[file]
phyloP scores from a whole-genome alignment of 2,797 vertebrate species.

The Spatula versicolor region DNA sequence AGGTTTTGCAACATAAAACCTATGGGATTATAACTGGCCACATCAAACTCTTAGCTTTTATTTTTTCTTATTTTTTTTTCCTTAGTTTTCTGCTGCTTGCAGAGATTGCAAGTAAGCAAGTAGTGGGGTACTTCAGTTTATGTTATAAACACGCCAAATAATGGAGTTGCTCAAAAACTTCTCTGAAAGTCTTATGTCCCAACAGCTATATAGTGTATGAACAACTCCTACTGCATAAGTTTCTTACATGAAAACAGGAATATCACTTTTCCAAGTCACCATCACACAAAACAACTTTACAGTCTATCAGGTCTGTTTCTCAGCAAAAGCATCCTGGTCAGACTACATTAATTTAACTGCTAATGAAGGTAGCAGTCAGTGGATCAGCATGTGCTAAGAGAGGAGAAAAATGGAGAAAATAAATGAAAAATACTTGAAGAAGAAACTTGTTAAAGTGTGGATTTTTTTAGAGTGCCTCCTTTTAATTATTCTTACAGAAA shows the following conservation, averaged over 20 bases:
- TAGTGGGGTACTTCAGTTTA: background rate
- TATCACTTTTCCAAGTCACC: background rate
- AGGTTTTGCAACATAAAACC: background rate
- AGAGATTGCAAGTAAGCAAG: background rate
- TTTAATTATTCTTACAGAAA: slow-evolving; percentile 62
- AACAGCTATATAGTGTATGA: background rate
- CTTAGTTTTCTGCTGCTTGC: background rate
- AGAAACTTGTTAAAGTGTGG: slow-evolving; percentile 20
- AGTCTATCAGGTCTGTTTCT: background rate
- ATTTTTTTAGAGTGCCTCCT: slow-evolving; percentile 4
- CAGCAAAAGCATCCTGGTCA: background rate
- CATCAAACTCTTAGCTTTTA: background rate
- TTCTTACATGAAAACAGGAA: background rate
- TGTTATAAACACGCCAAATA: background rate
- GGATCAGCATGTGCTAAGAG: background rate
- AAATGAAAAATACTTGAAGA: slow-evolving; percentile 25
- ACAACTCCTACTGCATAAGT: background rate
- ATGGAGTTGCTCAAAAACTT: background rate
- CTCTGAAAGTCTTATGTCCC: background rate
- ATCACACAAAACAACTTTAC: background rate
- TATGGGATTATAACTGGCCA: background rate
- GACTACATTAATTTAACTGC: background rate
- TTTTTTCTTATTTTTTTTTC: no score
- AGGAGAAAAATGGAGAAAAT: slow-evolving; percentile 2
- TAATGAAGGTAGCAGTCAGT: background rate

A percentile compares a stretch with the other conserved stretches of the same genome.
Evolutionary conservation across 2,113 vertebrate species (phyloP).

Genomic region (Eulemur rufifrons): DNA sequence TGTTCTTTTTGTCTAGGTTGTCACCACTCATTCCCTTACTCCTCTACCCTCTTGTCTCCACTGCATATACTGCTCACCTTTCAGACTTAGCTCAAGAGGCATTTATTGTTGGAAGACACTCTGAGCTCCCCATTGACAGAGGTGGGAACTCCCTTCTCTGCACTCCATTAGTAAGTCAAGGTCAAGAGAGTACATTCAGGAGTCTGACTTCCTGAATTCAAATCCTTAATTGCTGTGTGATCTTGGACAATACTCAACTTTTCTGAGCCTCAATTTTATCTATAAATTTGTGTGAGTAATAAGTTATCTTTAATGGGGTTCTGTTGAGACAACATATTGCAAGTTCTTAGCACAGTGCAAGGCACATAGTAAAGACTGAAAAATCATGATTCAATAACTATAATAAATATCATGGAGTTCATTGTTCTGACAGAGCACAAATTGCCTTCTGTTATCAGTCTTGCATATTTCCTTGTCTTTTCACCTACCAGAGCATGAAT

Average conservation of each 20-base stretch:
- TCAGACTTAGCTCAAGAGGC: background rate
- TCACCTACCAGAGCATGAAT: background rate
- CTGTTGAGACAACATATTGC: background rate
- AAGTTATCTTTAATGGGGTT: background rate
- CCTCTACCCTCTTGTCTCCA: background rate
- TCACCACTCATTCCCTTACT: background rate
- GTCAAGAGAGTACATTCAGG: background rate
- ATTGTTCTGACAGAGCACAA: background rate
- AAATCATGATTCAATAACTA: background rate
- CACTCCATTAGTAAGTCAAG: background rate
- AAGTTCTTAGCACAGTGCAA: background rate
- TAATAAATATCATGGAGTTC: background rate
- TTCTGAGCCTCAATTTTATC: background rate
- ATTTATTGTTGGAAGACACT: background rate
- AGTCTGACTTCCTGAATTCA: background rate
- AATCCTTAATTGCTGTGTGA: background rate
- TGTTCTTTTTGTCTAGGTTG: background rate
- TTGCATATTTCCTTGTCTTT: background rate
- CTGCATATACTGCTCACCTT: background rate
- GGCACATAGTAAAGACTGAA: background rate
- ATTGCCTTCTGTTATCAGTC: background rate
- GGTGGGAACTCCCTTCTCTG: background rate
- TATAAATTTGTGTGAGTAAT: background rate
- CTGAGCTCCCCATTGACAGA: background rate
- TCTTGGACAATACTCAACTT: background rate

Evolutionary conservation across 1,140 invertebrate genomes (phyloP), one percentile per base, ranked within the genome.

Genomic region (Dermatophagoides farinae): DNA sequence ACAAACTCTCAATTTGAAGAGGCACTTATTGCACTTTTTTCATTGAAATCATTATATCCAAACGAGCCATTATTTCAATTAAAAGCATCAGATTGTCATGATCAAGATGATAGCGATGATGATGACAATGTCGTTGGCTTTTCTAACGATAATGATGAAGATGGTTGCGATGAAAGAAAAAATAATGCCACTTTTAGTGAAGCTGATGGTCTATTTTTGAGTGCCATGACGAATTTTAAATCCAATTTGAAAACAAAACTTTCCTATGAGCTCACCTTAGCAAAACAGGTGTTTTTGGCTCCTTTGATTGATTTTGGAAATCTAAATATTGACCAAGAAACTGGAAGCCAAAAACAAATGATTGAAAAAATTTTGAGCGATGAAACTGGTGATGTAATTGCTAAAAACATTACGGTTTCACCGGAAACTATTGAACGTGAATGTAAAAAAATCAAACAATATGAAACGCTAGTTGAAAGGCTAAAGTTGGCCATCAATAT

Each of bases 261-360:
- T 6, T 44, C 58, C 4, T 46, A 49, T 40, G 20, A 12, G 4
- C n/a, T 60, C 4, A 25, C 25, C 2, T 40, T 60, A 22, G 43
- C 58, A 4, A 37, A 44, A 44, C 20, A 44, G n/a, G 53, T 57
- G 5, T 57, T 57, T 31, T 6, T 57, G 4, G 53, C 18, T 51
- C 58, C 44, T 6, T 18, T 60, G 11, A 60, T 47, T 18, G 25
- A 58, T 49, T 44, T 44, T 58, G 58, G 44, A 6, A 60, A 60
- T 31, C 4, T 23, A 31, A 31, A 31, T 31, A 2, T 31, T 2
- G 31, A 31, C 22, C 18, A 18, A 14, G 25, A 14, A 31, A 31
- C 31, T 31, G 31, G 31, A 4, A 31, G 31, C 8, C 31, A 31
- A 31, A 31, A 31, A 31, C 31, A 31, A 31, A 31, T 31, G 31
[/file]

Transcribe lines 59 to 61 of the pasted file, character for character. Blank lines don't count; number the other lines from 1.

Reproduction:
Each of bases 261-360:
- T 6, T 44, C 58, C 4, T 46, A 49, T 40, G 20, A 12, G 4
- C n/a, T 60, C 4, A 25, C 25, C 2, T 40, T 60, A 22, G 43